:: Septum ::

"So what's next, a bone through your nose??!"

Why, yes, for some of us that is the next step. If you are one of these, this section is for you. (And if you were the one asking the stupid question, read on; you may learn something.)

Septum piercing, as you can imagine, has been around longer than we can document. It is the prototypical "native" piercing that ethnocentric European explorers and ethnographers have been shocked by since the 17th Century. And many folks are still shocked today. Beyond the usual prejudices against piercing, casual onlookers are disturbed by the idea that the piercing goes through the "bone" of the septum, and that it must be excruciatingly painful. Neither is the case. In actual fact, a properly done septum piercing will not touch the cartilage, and is often very easy to get and to heal.

If you stretch your upper lip down over your teeth (not with your hands, silly!), your nostrils will stretch out too. In this position, pinch your septum with the tips of your index fingers. You can feel the hard cartilage above, and the thicker, tougher skin at the bottom of the septum. In between the two, you will feel a strip of thinner, softer skin. This is where the septum piercing goes. Placement is usually towards the front of this strip (away from the face, under the tip of the nose), but it will depend on the person. Everyone has a "sweet spot," where the skin is soft and flexible and the piercing will be easiest to take and to heal. When the piercing is done in this spot, pain should be minimal and healing should be an easy 6 - 8 weeks.

The procedure varies with piercer. It is usually done lying down, with the piercer leaning over your head, although some piercers will leave you sitting up. Many piercers will simply clean the area and have you stretch your nose down to feel the sweet spot. They will then use a hollow receiving tube to put pressure against one side of the septum, and line up the needle on the other side. As you exhale, the needle will pierce your septum and go into the receiving tube. Jewelry is inserted on the back of the needle, and the piercing checked for perfection. Some piercers will use a specially designed septum clamp to hold the septum steady as they pierce. Other piercers have other tricks to ensure a straight piercing.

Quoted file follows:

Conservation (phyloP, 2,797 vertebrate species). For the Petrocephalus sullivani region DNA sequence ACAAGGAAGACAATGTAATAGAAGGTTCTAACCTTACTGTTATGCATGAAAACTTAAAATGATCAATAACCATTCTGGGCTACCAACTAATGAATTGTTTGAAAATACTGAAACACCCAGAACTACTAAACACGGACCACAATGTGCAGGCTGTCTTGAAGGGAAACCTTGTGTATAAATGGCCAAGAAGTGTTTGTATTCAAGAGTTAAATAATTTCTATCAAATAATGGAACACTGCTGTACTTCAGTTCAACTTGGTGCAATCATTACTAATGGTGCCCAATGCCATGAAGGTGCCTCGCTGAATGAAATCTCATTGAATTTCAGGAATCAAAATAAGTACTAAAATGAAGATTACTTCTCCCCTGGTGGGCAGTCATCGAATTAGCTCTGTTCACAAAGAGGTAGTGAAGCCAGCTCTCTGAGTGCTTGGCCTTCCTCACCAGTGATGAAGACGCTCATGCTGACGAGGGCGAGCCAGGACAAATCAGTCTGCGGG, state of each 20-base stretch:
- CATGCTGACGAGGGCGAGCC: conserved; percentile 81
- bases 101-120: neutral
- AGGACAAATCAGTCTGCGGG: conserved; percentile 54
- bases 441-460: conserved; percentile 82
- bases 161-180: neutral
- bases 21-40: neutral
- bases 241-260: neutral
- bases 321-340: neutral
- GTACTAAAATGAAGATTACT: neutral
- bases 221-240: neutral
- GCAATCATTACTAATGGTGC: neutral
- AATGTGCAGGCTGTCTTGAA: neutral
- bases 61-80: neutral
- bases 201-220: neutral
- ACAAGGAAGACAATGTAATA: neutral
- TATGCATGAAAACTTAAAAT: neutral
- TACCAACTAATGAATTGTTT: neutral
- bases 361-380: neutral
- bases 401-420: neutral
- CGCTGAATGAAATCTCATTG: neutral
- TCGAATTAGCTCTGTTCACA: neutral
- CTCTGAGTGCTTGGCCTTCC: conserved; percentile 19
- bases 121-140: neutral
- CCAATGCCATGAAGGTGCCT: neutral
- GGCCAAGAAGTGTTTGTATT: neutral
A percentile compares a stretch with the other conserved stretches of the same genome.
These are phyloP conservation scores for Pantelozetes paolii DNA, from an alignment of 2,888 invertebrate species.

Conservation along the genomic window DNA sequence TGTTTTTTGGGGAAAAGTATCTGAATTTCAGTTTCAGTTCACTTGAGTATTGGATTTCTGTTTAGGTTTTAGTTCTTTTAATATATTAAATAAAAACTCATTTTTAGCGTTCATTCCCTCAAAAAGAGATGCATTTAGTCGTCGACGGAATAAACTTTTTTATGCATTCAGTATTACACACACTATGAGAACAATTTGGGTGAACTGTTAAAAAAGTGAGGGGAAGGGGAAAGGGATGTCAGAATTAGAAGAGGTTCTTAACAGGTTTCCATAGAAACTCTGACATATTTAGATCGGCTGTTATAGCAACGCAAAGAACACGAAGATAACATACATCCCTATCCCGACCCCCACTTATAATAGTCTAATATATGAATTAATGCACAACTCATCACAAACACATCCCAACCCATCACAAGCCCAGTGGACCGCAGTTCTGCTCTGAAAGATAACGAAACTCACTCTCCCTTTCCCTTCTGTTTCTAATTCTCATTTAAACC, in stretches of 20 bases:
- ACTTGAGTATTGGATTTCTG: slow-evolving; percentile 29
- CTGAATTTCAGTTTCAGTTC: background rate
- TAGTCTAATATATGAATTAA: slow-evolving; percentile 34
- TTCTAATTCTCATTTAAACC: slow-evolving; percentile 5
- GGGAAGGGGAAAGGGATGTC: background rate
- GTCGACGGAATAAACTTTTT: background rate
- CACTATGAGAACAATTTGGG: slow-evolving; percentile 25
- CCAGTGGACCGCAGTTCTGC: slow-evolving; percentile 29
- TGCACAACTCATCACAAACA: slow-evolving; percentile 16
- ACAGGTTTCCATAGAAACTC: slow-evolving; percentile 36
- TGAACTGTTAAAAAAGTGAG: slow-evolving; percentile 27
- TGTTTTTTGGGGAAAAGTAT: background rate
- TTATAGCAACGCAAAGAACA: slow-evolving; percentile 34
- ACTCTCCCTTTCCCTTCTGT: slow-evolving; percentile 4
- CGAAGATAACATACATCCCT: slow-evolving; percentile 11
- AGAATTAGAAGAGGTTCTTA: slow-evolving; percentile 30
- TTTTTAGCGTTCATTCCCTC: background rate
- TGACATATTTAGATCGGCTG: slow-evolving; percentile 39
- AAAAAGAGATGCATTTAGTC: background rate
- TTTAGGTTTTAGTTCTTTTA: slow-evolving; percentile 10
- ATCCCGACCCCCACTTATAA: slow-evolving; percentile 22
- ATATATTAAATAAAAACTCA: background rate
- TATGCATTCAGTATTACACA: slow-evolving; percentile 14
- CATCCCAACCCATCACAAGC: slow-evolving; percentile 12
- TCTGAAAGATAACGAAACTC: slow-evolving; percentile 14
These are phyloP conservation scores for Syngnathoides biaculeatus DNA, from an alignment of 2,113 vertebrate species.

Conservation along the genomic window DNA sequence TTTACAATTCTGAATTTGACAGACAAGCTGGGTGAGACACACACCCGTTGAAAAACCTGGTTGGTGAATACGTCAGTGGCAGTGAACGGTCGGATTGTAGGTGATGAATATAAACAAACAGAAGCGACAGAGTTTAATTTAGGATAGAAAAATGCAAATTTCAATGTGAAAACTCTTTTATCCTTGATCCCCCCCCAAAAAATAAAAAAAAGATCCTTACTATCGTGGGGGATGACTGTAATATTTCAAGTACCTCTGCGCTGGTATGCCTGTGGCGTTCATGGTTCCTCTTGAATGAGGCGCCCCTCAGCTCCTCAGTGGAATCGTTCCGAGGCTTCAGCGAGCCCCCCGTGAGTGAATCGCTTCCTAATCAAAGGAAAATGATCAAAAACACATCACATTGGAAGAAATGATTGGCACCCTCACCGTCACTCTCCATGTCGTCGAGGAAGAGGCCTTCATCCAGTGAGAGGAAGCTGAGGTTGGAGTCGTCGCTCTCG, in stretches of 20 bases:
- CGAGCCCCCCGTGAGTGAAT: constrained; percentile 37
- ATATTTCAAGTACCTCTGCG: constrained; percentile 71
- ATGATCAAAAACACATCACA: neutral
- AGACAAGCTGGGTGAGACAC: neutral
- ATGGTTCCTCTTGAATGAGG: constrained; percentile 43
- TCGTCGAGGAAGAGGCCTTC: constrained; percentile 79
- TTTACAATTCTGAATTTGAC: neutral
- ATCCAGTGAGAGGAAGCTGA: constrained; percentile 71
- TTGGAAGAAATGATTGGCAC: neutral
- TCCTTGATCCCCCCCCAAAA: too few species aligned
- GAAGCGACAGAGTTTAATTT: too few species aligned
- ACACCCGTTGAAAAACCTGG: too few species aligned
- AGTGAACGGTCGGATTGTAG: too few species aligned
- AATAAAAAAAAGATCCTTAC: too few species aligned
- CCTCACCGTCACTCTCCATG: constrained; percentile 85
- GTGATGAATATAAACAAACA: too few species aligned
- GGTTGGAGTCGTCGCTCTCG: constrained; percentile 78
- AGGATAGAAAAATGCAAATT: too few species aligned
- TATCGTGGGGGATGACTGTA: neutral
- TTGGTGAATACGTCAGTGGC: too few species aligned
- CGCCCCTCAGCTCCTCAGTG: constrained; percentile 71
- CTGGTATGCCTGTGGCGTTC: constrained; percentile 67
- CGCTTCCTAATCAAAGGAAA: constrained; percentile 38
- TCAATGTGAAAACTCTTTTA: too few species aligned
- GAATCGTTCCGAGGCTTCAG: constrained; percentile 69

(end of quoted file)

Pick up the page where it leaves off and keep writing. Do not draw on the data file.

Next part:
The exact method does not matter as much as the result. The piercing should appear straight and even to the face. It should not be through either the hard cartilage above the sweet spot, or through the thicker skin below. It also should not be back against the face, but rather closer to the tip of the nose, so it hangs at the front end of your nostrils.

Septum piercings are easy to clean--twice a day with either antibacterial soap or EarCare--but it is essential that you do so. For one thing, a dirty septum piercing will smell as the dead skin cells inside build up, and you will be in a perfect position to smell it all. Also, while infections here are very rare, they can be quite serious, requiring prompt medical attention. So avoid them at all costs with some simple daily hygiene. Keep dirty hands off the piercing! You don't need to play with it or turn it through all day. If you need to center the jewelry, do so by grabbing the ball, rather than the actual ring. And cut down on smoking! Just think how much tar and nasty smoke residue is going into your piercing from each inhale and exhale, let alone each cigarette.